random thoughts by 偶燈斯陋
偶燈斯陋 (熱門博主)
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(2008-04-11 17:48:23) 下一個

舊文重讀: 學中文有利於孩子的文化認同和心理健康

那是很久很久以前,在作全職工作之前,自己摸爬滾打地辦了一個中文課室,登報招生,義務教學。先是在自己家裏上課,後來在一位越南華僑的武術館裏借地上課,因為那裏沒有黑板,後又借用過大學教室。學生始終不多,六,七個而已,最多時大概來了九,十來個,(仔細想想,前後好像共收過十五,六個學生,兩年內,有非力並華僑,由中美聯姻家庭,由越南華僑,還有領養了華人小孩兒的白人以及同華人沒有親緣的白人小孩子)當然其中總是包括自家的倆小蘿卜頭。後因有了全職的事兒要作,也沒有其他的人願意接手,隻好停辦。從此對孩子的中文教學隻好采用“隨機”法了:因地製宜,有空便教;可惜呢,大多數時間會被算成沒空 (孩子總有另外的事兒要做,家長也沒硬性堅持)。


Dear Parents of “Xue Zhong Wen” Chinese Classroom:

It’s hard to believe we have come to this far--Lesson 6 in Book 2! I think everyone deserves a pat on the shoulder for a job that needs so much effort and commitment. Indeed learning an extra language that’s not spoken outside one’s family is a very demanding task and often comes with some degrees of failure. So if the child learns any Chinese language at all, it’s because you have done a good job as parents.

Since it is not an easy thing to do to push our kids to learn this language, and every now and then we found ourselves at the edge of total giving up of the seemingly fruitless effort (“why bother at all”?), we need think over why we want them to learn Chinese. Perhaps by doing so we’ll be encouraged to keep going with this mission.

We may not need to be reminded of the value or importance of learning our mother tongue--Chinese.

First of all, there’s the emotional tie. Even though the language is almost a foreign language to our children (because they don’t use it in their school, playing, camping etc. except for listening to their parents talk), the language is our mother-tongue. We have rich emotional and cultural goldmine embedded in this precious language.

Second, learning Chinese can help build their metalinguistic sense. Learning two languages has the benefit of knowing about language in large. Researchers find children who speak two languages tend to reach higher level of cognitive achievement (Papalia & Olds, 1996). Knowing Chinese does not interfere with learning English and learning Chinese does not rob a child of fluency in English. As one observer commented, having two languages is more like having two children than like having two wives (Fallows, 1986).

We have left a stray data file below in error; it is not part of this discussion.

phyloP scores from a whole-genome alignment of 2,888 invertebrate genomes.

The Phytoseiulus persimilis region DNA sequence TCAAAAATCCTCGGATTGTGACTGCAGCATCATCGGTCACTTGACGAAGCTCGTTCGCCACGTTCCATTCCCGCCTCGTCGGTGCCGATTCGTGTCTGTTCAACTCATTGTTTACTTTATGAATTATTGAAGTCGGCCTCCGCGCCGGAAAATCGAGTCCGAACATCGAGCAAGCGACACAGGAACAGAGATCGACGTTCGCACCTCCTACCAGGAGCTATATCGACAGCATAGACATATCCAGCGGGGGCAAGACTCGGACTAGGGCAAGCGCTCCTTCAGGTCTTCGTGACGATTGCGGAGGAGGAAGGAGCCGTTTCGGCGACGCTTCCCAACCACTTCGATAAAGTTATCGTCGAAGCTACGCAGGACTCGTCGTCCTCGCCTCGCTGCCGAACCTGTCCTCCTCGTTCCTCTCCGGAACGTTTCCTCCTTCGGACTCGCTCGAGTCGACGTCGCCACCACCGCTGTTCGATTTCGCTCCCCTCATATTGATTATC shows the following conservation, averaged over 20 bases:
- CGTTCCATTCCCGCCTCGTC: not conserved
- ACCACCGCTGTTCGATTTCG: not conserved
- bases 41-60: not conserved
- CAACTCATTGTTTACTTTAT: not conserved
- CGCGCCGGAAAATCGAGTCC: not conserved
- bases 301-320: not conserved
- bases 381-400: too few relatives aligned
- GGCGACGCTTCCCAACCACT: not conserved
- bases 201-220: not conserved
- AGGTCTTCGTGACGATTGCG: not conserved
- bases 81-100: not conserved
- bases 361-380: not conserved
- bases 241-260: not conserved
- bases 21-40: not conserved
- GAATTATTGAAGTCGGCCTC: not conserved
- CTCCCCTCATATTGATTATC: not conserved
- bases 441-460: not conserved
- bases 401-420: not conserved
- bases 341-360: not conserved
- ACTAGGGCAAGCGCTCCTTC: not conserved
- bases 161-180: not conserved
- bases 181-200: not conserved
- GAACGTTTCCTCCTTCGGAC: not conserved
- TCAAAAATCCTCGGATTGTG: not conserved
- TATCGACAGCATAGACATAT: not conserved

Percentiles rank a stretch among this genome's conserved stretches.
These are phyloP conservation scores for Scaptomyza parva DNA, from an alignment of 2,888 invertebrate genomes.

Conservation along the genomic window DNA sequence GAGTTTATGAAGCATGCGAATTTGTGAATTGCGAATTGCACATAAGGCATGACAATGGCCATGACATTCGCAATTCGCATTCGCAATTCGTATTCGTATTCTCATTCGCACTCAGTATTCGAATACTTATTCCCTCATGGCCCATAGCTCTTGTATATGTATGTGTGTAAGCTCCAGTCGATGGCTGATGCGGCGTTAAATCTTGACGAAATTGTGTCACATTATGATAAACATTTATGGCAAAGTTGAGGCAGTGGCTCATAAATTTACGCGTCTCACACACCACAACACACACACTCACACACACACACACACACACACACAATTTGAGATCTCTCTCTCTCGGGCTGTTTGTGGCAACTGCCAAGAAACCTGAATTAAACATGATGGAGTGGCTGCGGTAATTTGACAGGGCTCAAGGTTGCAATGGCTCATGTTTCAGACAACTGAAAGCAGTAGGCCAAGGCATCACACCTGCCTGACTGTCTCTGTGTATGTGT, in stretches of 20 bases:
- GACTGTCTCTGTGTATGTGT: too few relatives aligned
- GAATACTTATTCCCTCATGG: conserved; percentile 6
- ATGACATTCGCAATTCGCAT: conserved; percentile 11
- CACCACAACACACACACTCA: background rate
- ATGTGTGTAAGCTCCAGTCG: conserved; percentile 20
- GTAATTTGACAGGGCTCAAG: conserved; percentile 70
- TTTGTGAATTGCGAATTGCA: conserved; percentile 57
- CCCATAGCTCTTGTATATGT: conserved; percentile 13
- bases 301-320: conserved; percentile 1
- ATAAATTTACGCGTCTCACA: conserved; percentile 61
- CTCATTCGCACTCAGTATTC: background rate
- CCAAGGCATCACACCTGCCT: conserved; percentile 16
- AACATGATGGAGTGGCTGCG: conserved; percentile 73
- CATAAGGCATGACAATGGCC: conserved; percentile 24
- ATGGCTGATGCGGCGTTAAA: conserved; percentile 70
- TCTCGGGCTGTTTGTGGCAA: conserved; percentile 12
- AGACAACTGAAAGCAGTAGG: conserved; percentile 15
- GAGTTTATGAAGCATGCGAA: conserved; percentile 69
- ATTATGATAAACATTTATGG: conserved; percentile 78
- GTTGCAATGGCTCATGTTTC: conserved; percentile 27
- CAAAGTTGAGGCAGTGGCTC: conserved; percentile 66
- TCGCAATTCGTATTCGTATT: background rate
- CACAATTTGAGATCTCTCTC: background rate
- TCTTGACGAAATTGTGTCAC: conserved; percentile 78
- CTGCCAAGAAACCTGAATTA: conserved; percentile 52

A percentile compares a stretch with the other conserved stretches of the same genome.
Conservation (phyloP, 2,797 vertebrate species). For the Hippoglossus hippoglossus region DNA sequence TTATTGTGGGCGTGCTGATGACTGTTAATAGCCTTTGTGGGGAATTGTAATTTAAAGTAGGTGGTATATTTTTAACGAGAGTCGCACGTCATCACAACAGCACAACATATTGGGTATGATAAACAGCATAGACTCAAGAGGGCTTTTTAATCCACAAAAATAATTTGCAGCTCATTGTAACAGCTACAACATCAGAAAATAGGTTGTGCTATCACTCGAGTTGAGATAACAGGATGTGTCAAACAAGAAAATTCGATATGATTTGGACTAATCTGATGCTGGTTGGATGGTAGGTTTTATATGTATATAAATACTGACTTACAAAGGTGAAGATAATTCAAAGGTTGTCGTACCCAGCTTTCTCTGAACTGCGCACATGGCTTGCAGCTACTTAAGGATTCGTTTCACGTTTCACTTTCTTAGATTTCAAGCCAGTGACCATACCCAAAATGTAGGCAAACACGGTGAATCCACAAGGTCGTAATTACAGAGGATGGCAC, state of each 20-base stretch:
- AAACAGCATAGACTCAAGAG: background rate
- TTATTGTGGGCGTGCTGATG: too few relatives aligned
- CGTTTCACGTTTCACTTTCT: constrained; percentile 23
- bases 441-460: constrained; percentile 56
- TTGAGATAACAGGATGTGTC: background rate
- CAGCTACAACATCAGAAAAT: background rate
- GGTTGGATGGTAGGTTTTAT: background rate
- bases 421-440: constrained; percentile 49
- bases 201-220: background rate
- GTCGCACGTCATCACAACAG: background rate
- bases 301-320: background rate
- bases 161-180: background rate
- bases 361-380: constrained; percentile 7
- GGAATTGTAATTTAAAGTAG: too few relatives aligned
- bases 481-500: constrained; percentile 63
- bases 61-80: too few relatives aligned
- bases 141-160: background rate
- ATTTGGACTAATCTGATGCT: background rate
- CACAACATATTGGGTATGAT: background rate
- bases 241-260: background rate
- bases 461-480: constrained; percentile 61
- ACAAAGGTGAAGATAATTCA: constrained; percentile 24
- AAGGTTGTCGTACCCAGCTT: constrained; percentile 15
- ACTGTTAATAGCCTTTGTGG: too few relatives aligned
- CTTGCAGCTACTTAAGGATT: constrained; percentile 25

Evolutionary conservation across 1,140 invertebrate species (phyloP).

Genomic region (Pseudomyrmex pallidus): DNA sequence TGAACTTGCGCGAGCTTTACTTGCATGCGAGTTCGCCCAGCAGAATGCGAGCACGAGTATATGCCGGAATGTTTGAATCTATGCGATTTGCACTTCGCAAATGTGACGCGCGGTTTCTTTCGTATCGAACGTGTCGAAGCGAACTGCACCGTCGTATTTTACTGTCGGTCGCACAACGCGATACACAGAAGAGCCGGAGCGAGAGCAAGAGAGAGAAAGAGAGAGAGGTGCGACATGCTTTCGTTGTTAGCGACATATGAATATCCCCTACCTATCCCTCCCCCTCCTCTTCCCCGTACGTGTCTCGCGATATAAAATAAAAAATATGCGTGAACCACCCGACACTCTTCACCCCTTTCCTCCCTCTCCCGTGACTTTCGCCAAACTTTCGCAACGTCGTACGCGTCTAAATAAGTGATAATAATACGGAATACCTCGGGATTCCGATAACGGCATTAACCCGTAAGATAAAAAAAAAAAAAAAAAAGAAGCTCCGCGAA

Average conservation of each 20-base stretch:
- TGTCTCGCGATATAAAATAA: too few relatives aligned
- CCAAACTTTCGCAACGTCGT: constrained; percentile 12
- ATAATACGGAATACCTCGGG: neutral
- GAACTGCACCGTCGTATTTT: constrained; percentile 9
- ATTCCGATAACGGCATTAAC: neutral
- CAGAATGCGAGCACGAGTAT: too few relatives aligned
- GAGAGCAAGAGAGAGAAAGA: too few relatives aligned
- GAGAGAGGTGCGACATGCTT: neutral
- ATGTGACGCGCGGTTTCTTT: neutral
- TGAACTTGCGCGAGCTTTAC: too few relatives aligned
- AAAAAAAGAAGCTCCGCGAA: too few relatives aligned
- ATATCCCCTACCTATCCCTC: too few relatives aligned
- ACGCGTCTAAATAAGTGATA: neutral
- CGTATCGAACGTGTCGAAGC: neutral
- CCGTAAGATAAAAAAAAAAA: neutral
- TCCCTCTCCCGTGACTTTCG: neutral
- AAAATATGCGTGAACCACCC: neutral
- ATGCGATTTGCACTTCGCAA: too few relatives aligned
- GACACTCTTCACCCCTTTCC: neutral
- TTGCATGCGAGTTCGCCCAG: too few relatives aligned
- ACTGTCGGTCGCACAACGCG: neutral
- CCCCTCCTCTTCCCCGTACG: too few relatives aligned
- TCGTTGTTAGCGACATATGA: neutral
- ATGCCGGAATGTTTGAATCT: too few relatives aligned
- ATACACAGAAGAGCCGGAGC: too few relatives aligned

Third, learning Chinese can help children perform in math operations. Scholars have been puzzled why east Asian children do so much better than their counterparts in America in mathematics. Except for the different attitudes and practice to math education, one inherited advantage lies in the natural languages they use. For instance, the number “eleven” virtually means “ten one” in Chinese, “twelve” means “ten two”, etc., this simplifies the operation procedures if you use Chinese to do those math operations than if you use English.

Last but not the least, learning Chinese will help build their sense of identity. I have been working on the adolescent psychology course over the year, and my greatest finding from the field that relates to our “Xue ZhongWen” Chinese classroom is that some day our kids will step into adolescence (when they are 11) and they are going to face the identity issue that none adolescent can escape--the question “who am I?” Chinese Americans will consist 3% of the general population in the USA in 2050. We are certainly a minority group. If every adolescent has to go through the identity crisis, the minority adolescents have a more difficult time with this issue than the majority adolescents. In addition to the issues like gender identity, occupation identity, and ideology identity that every adolescent has to deal with, our children also have to come to term with their ethnic identity. If they have a positive sense of their cultural background, then they will have an easier time coping with this identity crisis. Taking Chinese lessons, hopefully, will help them build up the sense of pride of their heritage, and help them grow into a person with high self-esteem.

So, having listed the reasons why we want to insist teaching our children Chinese, we are then facing how we could help them learn. We also acknowledge that English is their number one priority. They do need spend time on reading, writing for learning the survival tool. If we could make sure each child spend three hours learning the Chinese language per week (like reading the text, writing the new words, writing the text, making sentences with the new words, playing games with the wordcards etc.), or even if only thirty minutes, which is better than none, we’ll see their progress, slow perhaps but sure.

Thank you for your attention. Please let me know if you have any suggestions for teaching methods.



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閱讀 ()評論 (3)
偶燈斯陋 回複 悄悄話 歡迎來訪!謝謝評論。願與朋友們在促進孩子學中文上多多交流。
蘇鄉門地 回複 悄悄話 一定要從小開始,養成良好習慣,習慣成自然。
蘇鄉門地 回複 悄悄話 謝謝你將這封致家長信貼上來分享。 這是我讀過的關於引導孩子學中文的一篇難得的佳作。 讚同你的觀點,值得借鑒。 這封信中的分析很在理,也很在行,這大概同你從事教育工作的背景相關。

我的孩子是個ABC,上中文學校已有兩年。 盡管我們這方麵一起付出時間和努力還很有限,可孩子在“逼迫”之下也堅持了下來,加上老師盡心盡力地督促,我們為能擁有這位中文老師而深感欣慰。 

不得不承認,我自己勸導小家夥堅持學中文的理由過於“實際化”,基本上是把它作為一種生存工具來看待的。 多學一門語言,就多培養一項技能,而孩子的語言接受能力之強,是我們成年人所遠遠不及的,何況,學語言是沒有最低年齡限製的,因此,一定要不從小開始,養成良好習慣,習慣成自然。